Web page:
素 晴 ら し い subarashii wonderful, great "I am impressed"
涼 し い suzushii cool
楽 し い tanoshii Happy "I'm happy"
憎 ら し い nikurashii hateful
望 ま し い nozomashii desirable
馬鹿 馬鹿 し い bakabakashii absurd, ridiculous "That seems completely absurd to me"
激 し い hageshii strong, violent "I think that's pretty intense"
恥 ず か し い hazukashii shy / shameful "I'm too scared" / "I get red from it"
欲 し い hoshii desired "I want that"
貧 し い mazushii poor
珍 し い mezurashii out of the ordinary
優 し い yasashii gently
(Noun) + ら し い -rashii - "Sounds like" / "looks like" (noun)

Na adjectives

The term na-adjectives ( Japanese 形容 動詞 keiyōdōshi or ナ 形容詞 na-keiyōshi ) is derived from the conjugation stage Rentaikei, in which the Keiyōdōshi have the ending na . The other group of adjectives in the Japanese language are the i-adjectives.

While the i-adjectives are all of old Japanese origin, the na-adjectives also contain many loan words from Chinese.

In the following, the conjugation will be illustrated using the example of shizuka na ( 静 か な , "calm"). The na adjectives have a fixed root word, in the example shizuka , to which the changeable part, an ending or a copula , is appended depending on the interpretation . In Latin transcription there is a space between the stem and the ending / copula .

Conjugation form example
Mizenkei 静 か だ ろ shizuka daro
Renyōkei 静 か で shizuka de
Shushikei 静 か だ shizuka there
Rentaikei 静 か な shizuka na
Cateikei 静 か な ら · ば shizuka nara ba
Adverbial 静 か に shizuka ni
Masu form 静 か で す shizuka desu
Te shape 静 か で shizuka de
Perfect 静 か だ っ た shizuka datta

The conjugation of the na adjectives differs in some points from that of the five-stage and one-stage verbs. In particular, some forms are not formed directly, but rather using auxiliary verbs.

  • The negation with -nai is not connected to the Mizenkei, but to the Renyōkei with the particle wa ( ). From shizukana so shizuka dewanai ( 静かではない ). Often, however, dewanai is shortened to janai ( じ ゃ な い ).
  • Only the na adjectives have a separate adverbial form: the particle ni is attached to the stem
  • Adjectives do not form a Meireikei (imperative) of their own, the form still present in classical Japanese is omitted in modern Japanese. Instead, the adverbial form with ni ( ) and the auxiliary verb suru (to do) or naru are added in the Meireikei: shizuka ni shiro means "be calm", shizuka ni nare "become calm".
  • The Te form is the same as the Renyōkei
  • The Masu form formed in the verbs with the Renyōkei is instead formed with the root word and desu ; a shortening of de arimasu .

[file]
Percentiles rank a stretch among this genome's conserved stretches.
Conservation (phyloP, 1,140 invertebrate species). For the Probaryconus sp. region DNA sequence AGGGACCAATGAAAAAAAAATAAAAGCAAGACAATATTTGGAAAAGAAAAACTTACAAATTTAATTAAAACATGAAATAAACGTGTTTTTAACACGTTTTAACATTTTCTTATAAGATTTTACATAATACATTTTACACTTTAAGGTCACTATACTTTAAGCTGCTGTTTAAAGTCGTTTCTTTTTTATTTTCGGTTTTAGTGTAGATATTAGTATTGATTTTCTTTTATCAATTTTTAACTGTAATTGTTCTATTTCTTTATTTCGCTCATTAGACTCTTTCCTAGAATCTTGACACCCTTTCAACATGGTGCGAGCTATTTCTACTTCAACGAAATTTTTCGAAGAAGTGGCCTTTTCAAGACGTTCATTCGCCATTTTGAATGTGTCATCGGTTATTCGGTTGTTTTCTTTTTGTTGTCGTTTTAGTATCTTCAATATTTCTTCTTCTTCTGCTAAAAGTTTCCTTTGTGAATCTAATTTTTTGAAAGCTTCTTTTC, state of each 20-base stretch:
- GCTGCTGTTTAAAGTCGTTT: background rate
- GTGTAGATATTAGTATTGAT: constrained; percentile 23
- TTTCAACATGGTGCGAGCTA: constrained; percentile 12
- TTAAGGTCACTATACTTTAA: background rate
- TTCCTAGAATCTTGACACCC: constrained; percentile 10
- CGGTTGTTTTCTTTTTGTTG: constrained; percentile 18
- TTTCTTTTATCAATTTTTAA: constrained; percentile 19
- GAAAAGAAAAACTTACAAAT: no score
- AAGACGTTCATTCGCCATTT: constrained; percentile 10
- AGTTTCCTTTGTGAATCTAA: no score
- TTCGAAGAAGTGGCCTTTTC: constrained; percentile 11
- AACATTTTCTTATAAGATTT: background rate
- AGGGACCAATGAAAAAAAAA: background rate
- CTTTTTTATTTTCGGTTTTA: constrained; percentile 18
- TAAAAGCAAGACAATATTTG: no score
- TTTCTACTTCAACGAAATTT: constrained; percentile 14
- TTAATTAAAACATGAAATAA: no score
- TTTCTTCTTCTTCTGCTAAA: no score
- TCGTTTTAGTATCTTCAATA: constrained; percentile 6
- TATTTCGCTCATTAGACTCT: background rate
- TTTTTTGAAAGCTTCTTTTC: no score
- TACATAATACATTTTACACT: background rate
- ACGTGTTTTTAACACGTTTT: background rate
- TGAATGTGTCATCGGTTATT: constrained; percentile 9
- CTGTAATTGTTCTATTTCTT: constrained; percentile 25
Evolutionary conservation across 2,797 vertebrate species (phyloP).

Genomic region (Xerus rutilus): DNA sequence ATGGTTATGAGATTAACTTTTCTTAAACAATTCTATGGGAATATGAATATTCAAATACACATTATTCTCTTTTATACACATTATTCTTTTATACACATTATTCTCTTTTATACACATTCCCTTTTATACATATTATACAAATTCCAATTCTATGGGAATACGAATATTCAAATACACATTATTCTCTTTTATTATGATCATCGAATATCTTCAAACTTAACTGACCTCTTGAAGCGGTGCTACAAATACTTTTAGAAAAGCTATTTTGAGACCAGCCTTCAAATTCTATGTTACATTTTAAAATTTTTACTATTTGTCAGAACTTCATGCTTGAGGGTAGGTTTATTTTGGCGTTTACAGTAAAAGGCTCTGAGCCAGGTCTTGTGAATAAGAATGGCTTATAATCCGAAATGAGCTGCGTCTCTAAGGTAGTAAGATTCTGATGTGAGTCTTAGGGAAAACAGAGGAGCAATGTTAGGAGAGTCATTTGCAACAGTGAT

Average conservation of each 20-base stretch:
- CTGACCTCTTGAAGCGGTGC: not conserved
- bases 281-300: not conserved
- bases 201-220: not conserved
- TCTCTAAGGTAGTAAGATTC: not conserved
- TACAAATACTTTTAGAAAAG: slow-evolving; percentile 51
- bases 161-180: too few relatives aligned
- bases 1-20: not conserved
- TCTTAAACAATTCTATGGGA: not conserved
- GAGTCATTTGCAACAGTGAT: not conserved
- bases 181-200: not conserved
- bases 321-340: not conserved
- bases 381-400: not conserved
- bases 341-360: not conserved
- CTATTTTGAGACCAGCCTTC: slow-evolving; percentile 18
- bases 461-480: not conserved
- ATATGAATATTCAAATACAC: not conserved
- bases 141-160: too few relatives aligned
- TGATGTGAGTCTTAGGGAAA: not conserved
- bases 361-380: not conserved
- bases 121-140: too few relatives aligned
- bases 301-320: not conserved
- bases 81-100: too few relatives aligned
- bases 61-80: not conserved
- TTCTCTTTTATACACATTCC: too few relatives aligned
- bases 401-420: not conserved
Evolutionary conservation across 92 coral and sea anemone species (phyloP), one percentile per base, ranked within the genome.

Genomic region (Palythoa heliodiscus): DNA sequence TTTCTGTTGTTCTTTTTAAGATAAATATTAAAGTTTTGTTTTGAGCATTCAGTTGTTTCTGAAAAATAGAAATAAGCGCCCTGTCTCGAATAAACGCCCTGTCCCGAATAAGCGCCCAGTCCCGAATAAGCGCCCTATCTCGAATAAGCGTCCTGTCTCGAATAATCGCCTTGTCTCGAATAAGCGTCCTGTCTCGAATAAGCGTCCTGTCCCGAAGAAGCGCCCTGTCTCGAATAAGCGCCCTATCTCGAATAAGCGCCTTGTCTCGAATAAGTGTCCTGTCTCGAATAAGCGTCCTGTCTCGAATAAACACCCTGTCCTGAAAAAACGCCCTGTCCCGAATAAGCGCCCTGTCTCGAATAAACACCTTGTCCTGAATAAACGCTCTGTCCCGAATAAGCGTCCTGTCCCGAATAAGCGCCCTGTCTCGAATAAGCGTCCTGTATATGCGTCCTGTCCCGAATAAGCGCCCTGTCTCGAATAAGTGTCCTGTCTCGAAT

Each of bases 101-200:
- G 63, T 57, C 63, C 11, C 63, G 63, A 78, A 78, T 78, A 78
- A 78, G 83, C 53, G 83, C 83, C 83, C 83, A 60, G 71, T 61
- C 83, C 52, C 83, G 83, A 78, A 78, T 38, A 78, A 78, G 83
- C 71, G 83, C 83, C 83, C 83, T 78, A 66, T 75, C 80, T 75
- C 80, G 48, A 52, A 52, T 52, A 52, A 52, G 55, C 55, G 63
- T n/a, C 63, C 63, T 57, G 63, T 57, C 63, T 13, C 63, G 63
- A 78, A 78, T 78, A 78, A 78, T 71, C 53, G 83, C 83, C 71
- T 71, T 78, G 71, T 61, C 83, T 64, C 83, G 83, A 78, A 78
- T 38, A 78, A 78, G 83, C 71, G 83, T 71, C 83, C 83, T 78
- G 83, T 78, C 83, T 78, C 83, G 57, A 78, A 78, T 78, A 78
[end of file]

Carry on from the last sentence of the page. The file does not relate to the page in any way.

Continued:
• The perfect is formed with stem + datta .

Personal pronouns

Strictly speaking, historical Japanese has no personal pronouns at all . Even today it is customary to speak of yourself by your own name or your position towards the person you are speaking to. In the same way, you can use the name of the person you are speaking to in a sentence.

There are a number of expressions for self-designation derived from “self” or “personal”. One of these words is watakushi ( ; literally "private"), which represents the highest level of courtesy in modern Japanese for "I" and has a number of increasingly informal abbreviations ( watashi ; atashi ; ashi , etc.). Boku ( ) and ore ( ) are other more informal words that mean “I” and are used exclusively by men, plus dialectal expressions.

Wherever the personal pronoun is necessary in German to denote who it is about, in Japanese it is rather omitted and from the “direction” of the action expressed by auxiliary verbs (“upwards” = towards the listener; “downwards” = towards the speaker out), as well as inferred from the general context who it is actually about. What is listed as a personal pronoun in Japanese textbooks has completely different uses in everyday Japanese. With kare ( , polite kareshi 彼氏 ) and kanojo 彼女 the friend or the girlfriend is sometimes meant. So if someone is single you ask with “ kare / kanojo ga imasu ka? "(" Does a boyfriend / girlfriend exist? ")

anata あ な た is the only word used in current Japanese with the meaning “you” that can be used as “you” in neutral contexts. It comes from an address of the same name by women for their husbands. Addressing unknown adults directly with anata is possible, but this would not be considered polite enough to people of higher rank . It should also be mentioned in this context that former very polite you-words have often become impolite in the history of the language. Examples are:

  • kimi (master, ruler), now an expression for "you" in the male language
  • omae お 前 (honorable counterpart) formerly you, now “hey you!” (exclamation, rude) or in a familiar context a simple “you” (also male language)
  • kisama 貴 様 (honorable, highly esteemed lord ) is extremely offensive in today's usage.

See also: Gender Differences in Spoken Japanese .

Grammatical categories not available

Some grammatical categories do not exist in Japanese. There are no articles for the parts of speech . Nouns have no grammatical gender , a plural is only available in exceptional cases , first, second and third person and declension are omitted.


  • Taka Bluhme-Kojima, Johannes Fröhlich: Basic grammar of contemporary Japanese . Japan special series. Japaninfo Verlag, Ulm 2001, ISBN 3-924468-26-5 .
  • Seiichi Makino and Michio Tsutsui: A Dictionary of Basic Japanese Grammar. Tokyo: The Japan Times Ltd., 1986 ISBN 4-7890-0454-6
  • Jens Rickmeyer : Japanese Morphosyntax. Julius Groos Verlag, Heidelberg, 1995, ISBN 3-87276-718-6

Web links